Jimmy, Jimmy, Jimmy.
Whenever I watch Philadelphia 76ers swingman Jimmy Butler do something dope on the court, I’m instantly reminded of a Seinfeld episode titled “The Jimmy,” where Jerry and the gang run a game of hoops with a guy named… Jimmy!
Jimmy has a strange habit of referring to himself in the third person, which has hilarious ramifications on the episode with character Elaine Benes. Here, have a laugh:
In the 76ers’ thrilling 127-125 road win over the Brooklyn Nets on Sunday evening, it was all about Jimmy… Butler that is.
Butler, who finds himself in Philadelphia after the awkward unraveling of his trade request from the Minnesota Timberwolves, scored 18 of his 34 points in the fourth quarter and did not miss a shot from the field, going 7-7 from the floor and 4-4 from three, including the game-winner.
JIMMY BUTLER CALLED GAME!!
— Basketball Society (@BBallSociety_) November 26, 2018
Look familiar? Well, it should.
A mere nine days ago Butler drilled the same exact bucket to put a dramatic overtime win over the Charlotte Hornets on ice, a game in which Hornets guard Kemba Walker erupted for 60 points.
JIMMY BUTLER WINS IT FOR THE 76ERS…WELCOME TO PHILLY pic.twitter.com/LVHRUF1CH8
— Basketball Society (@BBallSociety_) November 18, 2018
Two game-winners in a little over a week is the perfect way to capture the hearts of the Philadelphia faithful. Evidently, Butler is starting to develop a fondness for the City of Brotherly Love as well.
When asked after his big game if he thinks he’s found a home with the 76ers, Butler mainly remained noncommittal, but ended his answer with some encouraging words: “I could see this being home.”
Do Jimmy Butler and the 76ers have a future? pic.twitter.com/6f4DhCJQpQ
— NBA on ESPN (@ESPNNBA) November 26, 2018
Butler’s answer could be considered politics as usual, and I think most would agree that’s a pretty fair assumption based on his previous dealings with the Chicago Bulls and Minnesota Timberwolves.
As of late, Butler’s personality reads as unpredictable, which could mean all bets are off come free agency. Especially with the enormity of talent slated to hit the open market this offseason. Guys could be looking to shift scenes and or team up to bolster title chances.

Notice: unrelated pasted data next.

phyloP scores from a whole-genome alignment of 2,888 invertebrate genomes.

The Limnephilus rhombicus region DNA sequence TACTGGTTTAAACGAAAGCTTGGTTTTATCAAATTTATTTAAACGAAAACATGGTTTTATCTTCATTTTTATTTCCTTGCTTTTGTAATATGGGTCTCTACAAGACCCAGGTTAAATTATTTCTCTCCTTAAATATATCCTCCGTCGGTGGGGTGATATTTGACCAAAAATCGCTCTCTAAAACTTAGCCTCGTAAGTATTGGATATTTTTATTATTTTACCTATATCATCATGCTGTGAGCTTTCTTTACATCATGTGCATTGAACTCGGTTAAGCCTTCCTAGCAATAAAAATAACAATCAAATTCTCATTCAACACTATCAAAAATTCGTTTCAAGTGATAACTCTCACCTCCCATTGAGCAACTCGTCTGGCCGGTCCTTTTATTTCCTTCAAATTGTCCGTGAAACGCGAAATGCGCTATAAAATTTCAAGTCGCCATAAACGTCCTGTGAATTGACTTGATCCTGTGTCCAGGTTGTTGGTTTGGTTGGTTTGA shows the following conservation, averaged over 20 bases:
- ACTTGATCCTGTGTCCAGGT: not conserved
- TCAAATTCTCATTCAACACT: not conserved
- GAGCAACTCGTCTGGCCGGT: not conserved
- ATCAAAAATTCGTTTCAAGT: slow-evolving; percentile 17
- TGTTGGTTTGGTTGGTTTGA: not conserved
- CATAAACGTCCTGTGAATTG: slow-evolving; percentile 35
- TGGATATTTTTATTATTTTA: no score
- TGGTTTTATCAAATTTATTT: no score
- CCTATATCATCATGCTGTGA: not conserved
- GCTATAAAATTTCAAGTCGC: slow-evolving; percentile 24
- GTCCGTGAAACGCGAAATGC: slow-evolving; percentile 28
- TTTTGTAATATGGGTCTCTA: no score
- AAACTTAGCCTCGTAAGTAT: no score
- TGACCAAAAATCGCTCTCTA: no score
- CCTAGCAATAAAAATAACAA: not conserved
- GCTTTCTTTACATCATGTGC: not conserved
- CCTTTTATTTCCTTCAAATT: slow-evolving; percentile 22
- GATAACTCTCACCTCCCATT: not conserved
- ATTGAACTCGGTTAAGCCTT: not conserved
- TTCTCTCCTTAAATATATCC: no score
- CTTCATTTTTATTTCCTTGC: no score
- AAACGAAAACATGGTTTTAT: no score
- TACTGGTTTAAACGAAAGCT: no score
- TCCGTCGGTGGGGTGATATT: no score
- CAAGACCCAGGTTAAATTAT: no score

Or keep it simple and just chase a bag. Whatever the case may be, it’s a long time until July with a lot of basketball left to be played this season. The NBA is a fickle entity, and it’s hard to predict what’ll happen eight months from now.
With all of that being said, it’s difficult to invalidate the fact that the Butler/76ers marriage is off to a pretty good start, particularly when the game has been on the line.
Butler is averaging 20.3 points, 4.7 rebounds and three assists per game in seven contests as a 76er. He’s shooting healthy percentages from the floor (51%) and three (55%) and is supplying Philadelphia with the fourth quarter heroics they had been starved for.
As of today, Butler is third in the NBA in fourth-quarter scoring at 7.8 points per game in the final frame, trailing only Kemba Walker and LeBron James, both of whom shoulder mammoth loads for their respective teams.
Prior to acquiring Butler, the 76ers were 25th in the league in fourth quarter scoring, grouped in the bottom half of the league with teams such as the New York Knicks, and Phoenix Suns. They also shot an icy 42.6% from the field, and 32.7% from downtown.
They didn’t have many offensive options to exhaust outside of Joel Embiid and JJ Redick, often handicapped by a lack of creativity and shooting from the perimeter.
Simmons’ uneven scoring ability, Dario Saric and Robert Covington’s inconsistencies shooting from the floor and the Mystery of Markelle Fultz made it tough to crank out wins when the heat was on, although they were still able to reel off wins in a few close ones.
Since Butler’s first game on Nov. 14, Philly has moved up to 14th in fourth-quarter scoring, with much tidier shooting percentages at 48.1% from the field and 40% from behind the arc.
Butler himself is second on the 76ers in total clutch points scored (14) behind Joel Embiid, who has tallied 23 points in the clutch ever since Nov. 14. In addition to this, Butler is tied with Simmons for second in team crunch-time +/-, netting a +1.7 since his debut with Philadelphia.
First in crunch-time +/- is JJ Redick at +2.3.
As a team, the 76ers have gone from an ugly -4.8 Net Rating in crunch-time, to a very robust 8.2 Net Rating in the clutch. One could contest that the sample size is rather minuscule, but Butler’s presence has truly made an impact for Philadelphia late in games, a positive trend that continues to follow Butler at every stop in his career.
According to ESPN Stats & Info, since 2015-16, only Russell Westbrook has hit more shots than Butler to clinch a victory with 10 seconds or less remaining.
Since the start of the 2015-16 season, Butler has five game-winning shots with 10 seconds or less remaining. Only Russell Westbrook (seven) has more in that span, according to ESPN Stats & Information research.
Philadelphia has some cleaning up to do on the defensive end, and their depth issues need to be addressed sooner rather than later, but having a singular talent as Butler paired with two young studs in Embiid and Simmons allows you to sneak out wins off of the strength of the spectacular.
One interesting stat I came across on Twitter is that the 76ers have conceded 30+ points 17 times out of their 21 games. If Philadelphia truly wants to contend for the Eastern Conference crown, they’ll have to be more resistant on that end of the floor.
Players with 30+ pts vs the Sixers this year:
17 our of 21 games there has been one. https://t.co/twTEDm7JGU
— Dan-died Yams (@dansbadtweets) November 26, 2018
You’ve seen Jimmy Butler’s impact in crunch-time situations thus far for the 76ers. Now for them to take that next step, he has to continue to help this team regain their defensive mojo. Let’s see if he’s up to the task.